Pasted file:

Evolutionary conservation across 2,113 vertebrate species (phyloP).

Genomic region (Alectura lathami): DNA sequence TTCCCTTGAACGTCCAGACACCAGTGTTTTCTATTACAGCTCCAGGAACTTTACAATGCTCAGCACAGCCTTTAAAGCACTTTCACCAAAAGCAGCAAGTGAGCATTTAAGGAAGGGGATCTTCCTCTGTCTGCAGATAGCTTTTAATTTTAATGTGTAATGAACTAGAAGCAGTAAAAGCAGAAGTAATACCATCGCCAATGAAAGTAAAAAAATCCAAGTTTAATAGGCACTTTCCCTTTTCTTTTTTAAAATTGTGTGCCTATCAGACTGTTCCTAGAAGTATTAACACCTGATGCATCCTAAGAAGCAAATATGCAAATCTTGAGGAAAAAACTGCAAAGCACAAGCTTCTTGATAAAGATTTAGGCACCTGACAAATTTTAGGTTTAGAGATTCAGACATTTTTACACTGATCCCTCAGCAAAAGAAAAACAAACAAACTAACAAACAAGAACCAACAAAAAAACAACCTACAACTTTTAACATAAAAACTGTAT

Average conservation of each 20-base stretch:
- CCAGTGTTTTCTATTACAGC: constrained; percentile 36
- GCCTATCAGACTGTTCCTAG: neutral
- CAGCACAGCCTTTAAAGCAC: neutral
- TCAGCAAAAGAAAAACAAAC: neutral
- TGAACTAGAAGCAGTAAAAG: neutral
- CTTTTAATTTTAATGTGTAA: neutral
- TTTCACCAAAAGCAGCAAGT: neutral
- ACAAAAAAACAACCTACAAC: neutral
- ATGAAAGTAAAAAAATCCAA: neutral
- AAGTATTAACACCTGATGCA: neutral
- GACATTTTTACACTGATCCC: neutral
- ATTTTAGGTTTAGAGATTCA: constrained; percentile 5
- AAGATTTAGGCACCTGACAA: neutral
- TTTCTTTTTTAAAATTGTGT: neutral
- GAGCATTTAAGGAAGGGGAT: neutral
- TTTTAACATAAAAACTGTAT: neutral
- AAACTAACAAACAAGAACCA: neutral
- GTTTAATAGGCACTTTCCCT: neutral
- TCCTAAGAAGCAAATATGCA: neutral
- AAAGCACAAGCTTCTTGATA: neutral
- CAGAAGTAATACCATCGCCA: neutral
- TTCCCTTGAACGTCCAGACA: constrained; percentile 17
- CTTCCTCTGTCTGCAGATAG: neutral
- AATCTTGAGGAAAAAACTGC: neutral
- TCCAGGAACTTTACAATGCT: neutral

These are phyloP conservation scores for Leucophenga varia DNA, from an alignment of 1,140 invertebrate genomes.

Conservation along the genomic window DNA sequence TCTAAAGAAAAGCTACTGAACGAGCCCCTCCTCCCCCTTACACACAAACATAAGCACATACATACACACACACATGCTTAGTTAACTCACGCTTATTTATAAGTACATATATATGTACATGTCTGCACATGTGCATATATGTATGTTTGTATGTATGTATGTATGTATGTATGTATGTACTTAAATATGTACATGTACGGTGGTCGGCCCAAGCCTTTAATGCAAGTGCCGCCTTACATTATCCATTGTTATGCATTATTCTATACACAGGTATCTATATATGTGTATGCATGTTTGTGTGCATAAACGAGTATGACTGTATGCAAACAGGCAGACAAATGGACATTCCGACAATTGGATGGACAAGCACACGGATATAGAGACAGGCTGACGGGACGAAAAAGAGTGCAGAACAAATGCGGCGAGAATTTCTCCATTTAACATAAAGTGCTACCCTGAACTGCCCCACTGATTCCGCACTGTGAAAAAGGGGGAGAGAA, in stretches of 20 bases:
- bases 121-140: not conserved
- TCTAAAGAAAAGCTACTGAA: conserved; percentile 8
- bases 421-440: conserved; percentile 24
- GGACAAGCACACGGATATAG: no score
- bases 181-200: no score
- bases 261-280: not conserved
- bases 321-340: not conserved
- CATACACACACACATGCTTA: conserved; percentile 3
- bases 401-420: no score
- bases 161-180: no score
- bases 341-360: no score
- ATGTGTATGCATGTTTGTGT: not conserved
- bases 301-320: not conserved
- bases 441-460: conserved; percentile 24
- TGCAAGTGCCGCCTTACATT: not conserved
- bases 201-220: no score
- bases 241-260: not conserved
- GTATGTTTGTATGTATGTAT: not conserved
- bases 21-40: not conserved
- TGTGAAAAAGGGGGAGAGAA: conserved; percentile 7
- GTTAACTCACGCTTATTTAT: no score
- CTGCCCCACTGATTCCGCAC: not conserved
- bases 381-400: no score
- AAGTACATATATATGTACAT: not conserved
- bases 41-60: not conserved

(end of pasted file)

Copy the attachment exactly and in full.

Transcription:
Evolutionary conservation across 2,113 vertebrate species (phyloP).

Genomic region (Alectura lathami): DNA sequence TTCCCTTGAACGTCCAGACACCAGTGTTTTCTATTACAGCTCCAGGAACTTTACAATGCTCAGCACAGCCTTTAAAGCACTTTCACCAAAAGCAGCAAGTGAGCATTTAAGGAAGGGGATCTTCCTCTGTCTGCAGATAGCTTTTAATTTTAATGTGTAATGAACTAGAAGCAGTAAAAGCAGAAGTAATACCATCGCCAATGAAAGTAAAAAAATCCAAGTTTAATAGGCACTTTCCCTTTTCTTTTTTAAAATTGTGTGCCTATCAGACTGTTCCTAGAAGTATTAACACCTGATGCATCCTAAGAAGCAAATATGCAAATCTTGAGGAAAAAACTGCAAAGCACAAGCTTCTTGATAAAGATTTAGGCACCTGACAAATTTTAGGTTTAGAGATTCAGACATTTTTACACTGATCCCTCAGCAAAAGAAAAACAAACAAACTAACAAACAAGAACCAACAAAAAAACAACCTACAACTTTTAACATAAAAACTGTAT

Average conservation of each 20-base stretch:
- CCAGTGTTTTCTATTACAGC: constrained; percentile 36
- GCCTATCAGACTGTTCCTAG: neutral
- CAGCACAGCCTTTAAAGCAC: neutral
- TCAGCAAAAGAAAAACAAAC: neutral
- TGAACTAGAAGCAGTAAAAG: neutral
- CTTTTAATTTTAATGTGTAA: neutral
- TTTCACCAAAAGCAGCAAGT: neutral
- ACAAAAAAACAACCTACAAC: neutral
- ATGAAAGTAAAAAAATCCAA: neutral
- AAGTATTAACACCTGATGCA: neutral
- GACATTTTTACACTGATCCC: neutral
- ATTTTAGGTTTAGAGATTCA: constrained; percentile 5
- AAGATTTAGGCACCTGACAA: neutral
- TTTCTTTTTTAAAATTGTGT: neutral
- GAGCATTTAAGGAAGGGGAT: neutral
- TTTTAACATAAAAACTGTAT: neutral
- AAACTAACAAACAAGAACCA: neutral
- GTTTAATAGGCACTTTCCCT: neutral
- TCCTAAGAAGCAAATATGCA: neutral
- AAAGCACAAGCTTCTTGATA: neutral
- CAGAAGTAATACCATCGCCA: neutral
- TTCCCTTGAACGTCCAGACA: constrained; percentile 17
- CTTCCTCTGTCTGCAGATAG: neutral
- AATCTTGAGGAAAAAACTGC: neutral
- TCCAGGAACTTTACAATGCT: neutral

These are phyloP conservation scores for Leucophenga varia DNA, from an alignment of 1,140 invertebrate genomes.

Conservation along the genomic window DNA sequence TCTAAAGAAAAGCTACTGAACGAGCCCCTCCTCCCCCTTACACACAAACATAAGCACATACATACACACACACATGCTTAGTTAACTCACGCTTATTTATAAGTACATATATATGTACATGTCTGCACATGTGCATATATGTATGTTTGTATGTATGTATGTATGTATGTATGTATGTACTTAAATATGTACATGTACGGTGGTCGGCCCAAGCCTTTAATGCAAGTGCCGCCTTACATTATCCATTGTTATGCATTATTCTATACACAGGTATCTATATATGTGTATGCATGTTTGTGTGCATAAACGAGTATGACTGTATGCAAACAGGCAGACAAATGGACATTCCGACAATTGGATGGACAAGCACACGGATATAGAGACAGGCTGACGGGACGAAAAAGAGTGCAGAACAAATGCGGCGAGAATTTCTCCATTTAACATAAAGTGCTACCCTGAACTGCCCCACTGATTCCGCACTGTGAAAAAGGGGGAGAGAA, in stretches of 20 bases:
- bases 121-140: not conserved
- TCTAAAGAAAAGCTACTGAA: conserved; percentile 8
- bases 421-440: conserved; percentile 24
- GGACAAGCACACGGATATAG: no score
- bases 181-200: no score
- bases 261-280: not conserved
- bases 321-340: not conserved
- CATACACACACACATGCTTA: conserved; percentile 3
- bases 401-420: no score
- bases 161-180: no score
- bases 341-360: no score
- ATGTGTATGCATGTTTGTGT: not conserved
- bases 301-320: not conserved
- bases 441-460: conserved; percentile 24
- TGCAAGTGCCGCCTTACATT: not conserved
- bases 201-220: no score
- bases 241-260: not conserved
- GTATGTTTGTATGTATGTAT: not conserved
- bases 21-40: not conserved
- TGTGAAAAAGGGGGAGAGAA: conserved; percentile 7
- GTTAACTCACGCTTATTTAT: no score
- CTGCCCCACTGATTCCGCAC: not conserved
- bases 381-400: no score
- AAGTACATATATATGTACAT: not conserved
- bases 41-60: not conserved